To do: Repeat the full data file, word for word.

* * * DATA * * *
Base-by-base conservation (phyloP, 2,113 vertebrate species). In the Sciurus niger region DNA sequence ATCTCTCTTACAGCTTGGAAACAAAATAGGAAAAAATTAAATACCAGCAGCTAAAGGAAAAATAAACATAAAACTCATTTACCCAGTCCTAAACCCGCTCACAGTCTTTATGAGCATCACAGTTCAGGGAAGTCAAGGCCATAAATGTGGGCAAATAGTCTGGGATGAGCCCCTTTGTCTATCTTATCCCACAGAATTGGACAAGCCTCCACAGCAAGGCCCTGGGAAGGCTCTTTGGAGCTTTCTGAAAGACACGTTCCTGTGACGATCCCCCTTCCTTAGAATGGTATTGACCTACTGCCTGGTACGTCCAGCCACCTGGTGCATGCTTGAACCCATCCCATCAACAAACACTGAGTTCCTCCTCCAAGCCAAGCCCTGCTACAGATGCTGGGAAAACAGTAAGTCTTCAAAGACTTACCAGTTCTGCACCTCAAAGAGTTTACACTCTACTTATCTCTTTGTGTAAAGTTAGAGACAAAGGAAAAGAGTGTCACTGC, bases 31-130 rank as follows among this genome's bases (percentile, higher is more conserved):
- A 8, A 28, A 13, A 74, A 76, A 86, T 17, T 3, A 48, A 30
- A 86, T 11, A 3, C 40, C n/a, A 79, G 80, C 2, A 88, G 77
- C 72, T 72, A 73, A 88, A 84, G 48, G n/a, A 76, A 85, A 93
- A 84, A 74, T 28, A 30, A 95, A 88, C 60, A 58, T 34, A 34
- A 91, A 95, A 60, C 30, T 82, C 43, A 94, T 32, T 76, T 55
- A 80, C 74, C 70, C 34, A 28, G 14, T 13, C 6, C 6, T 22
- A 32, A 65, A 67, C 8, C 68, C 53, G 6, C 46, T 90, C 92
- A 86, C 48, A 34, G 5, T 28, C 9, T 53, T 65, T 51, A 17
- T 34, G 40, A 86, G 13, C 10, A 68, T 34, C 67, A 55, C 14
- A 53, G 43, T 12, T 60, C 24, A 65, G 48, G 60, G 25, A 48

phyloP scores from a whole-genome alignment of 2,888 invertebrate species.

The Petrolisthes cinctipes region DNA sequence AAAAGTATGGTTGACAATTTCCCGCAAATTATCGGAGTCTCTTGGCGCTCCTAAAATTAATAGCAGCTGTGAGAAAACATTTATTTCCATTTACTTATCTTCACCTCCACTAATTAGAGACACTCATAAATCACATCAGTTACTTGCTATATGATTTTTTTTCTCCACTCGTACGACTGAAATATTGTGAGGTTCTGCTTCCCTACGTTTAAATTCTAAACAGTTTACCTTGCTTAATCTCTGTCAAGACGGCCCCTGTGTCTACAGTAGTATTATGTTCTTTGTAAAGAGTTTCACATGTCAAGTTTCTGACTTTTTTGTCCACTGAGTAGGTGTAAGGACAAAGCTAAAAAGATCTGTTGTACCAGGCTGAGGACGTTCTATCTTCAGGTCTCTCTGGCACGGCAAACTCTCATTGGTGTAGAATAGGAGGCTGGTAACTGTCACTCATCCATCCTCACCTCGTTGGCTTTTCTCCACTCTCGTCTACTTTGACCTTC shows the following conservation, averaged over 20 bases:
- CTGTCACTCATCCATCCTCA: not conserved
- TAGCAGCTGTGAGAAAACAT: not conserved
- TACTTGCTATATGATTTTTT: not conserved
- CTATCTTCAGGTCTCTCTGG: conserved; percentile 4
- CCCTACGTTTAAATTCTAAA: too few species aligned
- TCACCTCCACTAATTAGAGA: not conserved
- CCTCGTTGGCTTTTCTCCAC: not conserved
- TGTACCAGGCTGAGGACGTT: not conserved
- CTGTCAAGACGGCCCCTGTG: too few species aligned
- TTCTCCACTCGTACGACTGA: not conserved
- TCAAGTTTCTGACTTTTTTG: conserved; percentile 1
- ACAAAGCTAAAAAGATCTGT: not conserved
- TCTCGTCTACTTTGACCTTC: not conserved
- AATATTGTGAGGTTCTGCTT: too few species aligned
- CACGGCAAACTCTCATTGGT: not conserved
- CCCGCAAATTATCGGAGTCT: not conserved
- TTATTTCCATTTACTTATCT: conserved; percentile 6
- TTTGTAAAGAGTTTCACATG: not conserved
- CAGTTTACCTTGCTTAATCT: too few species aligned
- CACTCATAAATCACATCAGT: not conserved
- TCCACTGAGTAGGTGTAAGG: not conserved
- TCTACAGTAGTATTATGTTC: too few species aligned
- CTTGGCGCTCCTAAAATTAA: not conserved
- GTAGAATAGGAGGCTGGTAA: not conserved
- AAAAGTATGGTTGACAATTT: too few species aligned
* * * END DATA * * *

Base-by-base conservation (phyloP, 2,113 vertebrate species). In the Sciurus niger region DNA sequence ATCTCTCTTACAGCTTGGAAACAAAATAGGAAAAAATTAAATACCAGCAGCTAAAGGAAAAATAAACATAAAACTCATTTACCCAGTCCTAAACCCGCTCACAGTCTTTATGAGCATCACAGTTCAGGGAAGTCAAGGCCATAAATGTGGGCAAATAGTCTGGGATGAGCCCCTTTGTCTATCTTATCCCACAGAATTGGACAAGCCTCCACAGCAAGGCCCTGGGAAGGCTCTTTGGAGCTTTCTGAAAGACACGTTCCTGTGACGATCCCCCTTCCTTAGAATGGTATTGACCTACTGCCTGGTACGTCCAGCCACCTGGTGCATGCTTGAACCCATCCCATCAACAAACACTGAGTTCCTCCTCCAAGCCAAGCCCTGCTACAGATGCTGGGAAAACAGTAAGTCTTCAAAGACTTACCAGTTCTGCACCTCAAAGAGTTTACACTCTACTTATCTCTTTGTGTAAAGTTAGAGACAAAGGAAAAGAGTGTCACTGC, bases 31-130 rank as follows among this genome's bases (percentile, higher is more conserved):
- A 8, A 28, A 13, A 74, A 76, A 86, T 17, T 3, A 48, A 30
- A 86, T 11, A 3, C 40, C n/a, A 79, G 80, C 2, A 88, G 77
- C 72, T 72, A 73, A 88, A 84, G 48, G n/a, A 76, A 85, A 93
- A 84, A 74, T 28, A 30, A 95, A 88, C 60, A 58, T 34, A 34
- A 91, A 95, A 60, C 30, T 82, C 43, A 94, T 32, T 76, T 55
- A 80, C 74, C 70, C 34, A 28, G 14, T 13, C 6, C 6, T 22
- A 32, A 65, A 67, C 8, C 68, C 53, G 6, C 46, T 90, C 92
- A 86, C 48, A 34, G 5, T 28, C 9, T 53, T 65, T 51, A 17
- T 34, G 40, A 86, G 13, C 10, A 68, T 34, C 67, A 55, C 14
- A 53, G 43, T 12, T 60, C 24, A 65, G 48, G 60, G 25, A 48

phyloP scores from a whole-genome alignment of 2,888 invertebrate species.

The Petrolisthes cinctipes region DNA sequence AAAAGTATGGTTGACAATTTCCCGCAAATTATCGGAGTCTCTTGGCGCTCCTAAAATTAATAGCAGCTGTGAGAAAACATTTATTTCCATTTACTTATCTTCACCTCCACTAATTAGAGACACTCATAAATCACATCAGTTACTTGCTATATGATTTTTTTTCTCCACTCGTACGACTGAAATATTGTGAGGTTCTGCTTCCCTACGTTTAAATTCTAAACAGTTTACCTTGCTTAATCTCTGTCAAGACGGCCCCTGTGTCTACAGTAGTATTATGTTCTTTGTAAAGAGTTTCACATGTCAAGTTTCTGACTTTTTTGTCCACTGAGTAGGTGTAAGGACAAAGCTAAAAAGATCTGTTGTACCAGGCTGAGGACGTTCTATCTTCAGGTCTCTCTGGCACGGCAAACTCTCATTGGTGTAGAATAGGAGGCTGGTAACTGTCACTCATCCATCCTCACCTCGTTGGCTTTTCTCCACTCTCGTCTACTTTGACCTTC shows the following conservation, averaged over 20 bases:
- CTGTCACTCATCCATCCTCA: not conserved
- TAGCAGCTGTGAGAAAACAT: not conserved
- TACTTGCTATATGATTTTTT: not conserved
- CTATCTTCAGGTCTCTCTGG: conserved; percentile 4
- CCCTACGTTTAAATTCTAAA: too few species aligned
- TCACCTCCACTAATTAGAGA: not conserved
- CCTCGTTGGCTTTTCTCCAC: not conserved
- TGTACCAGGCTGAGGACGTT: not conserved
- CTGTCAAGACGGCCCCTGTG: too few species aligned
- TTCTCCACTCGTACGACTGA: not conserved
- TCAAGTTTCTGACTTTTTTG: conserved; percentile 1
- ACAAAGCTAAAAAGATCTGT: not conserved
- TCTCGTCTACTTTGACCTTC: not conserved
- AATATTGTGAGGTTCTGCTT: too few species aligned
- CACGGCAAACTCTCATTGGT: not conserved
- CCCGCAAATTATCGGAGTCT: not conserved
- TTATTTCCATTTACTTATCT: conserved; percentile 6
- TTTGTAAAGAGTTTCACATG: not conserved
- CAGTTTACCTTGCTTAATCT: too few species aligned
- CACTCATAAATCACATCAGT: not conserved
- TCCACTGAGTAGGTGTAAGG: not conserved
- TCTACAGTAGTATTATGTTC: too few species aligned
- CTTGGCGCTCCTAAAATTAA: not conserved
- GTAGAATAGGAGGCTGGTAA: not conserved
- AAAAGTATGGTTGACAATTT: too few species aligned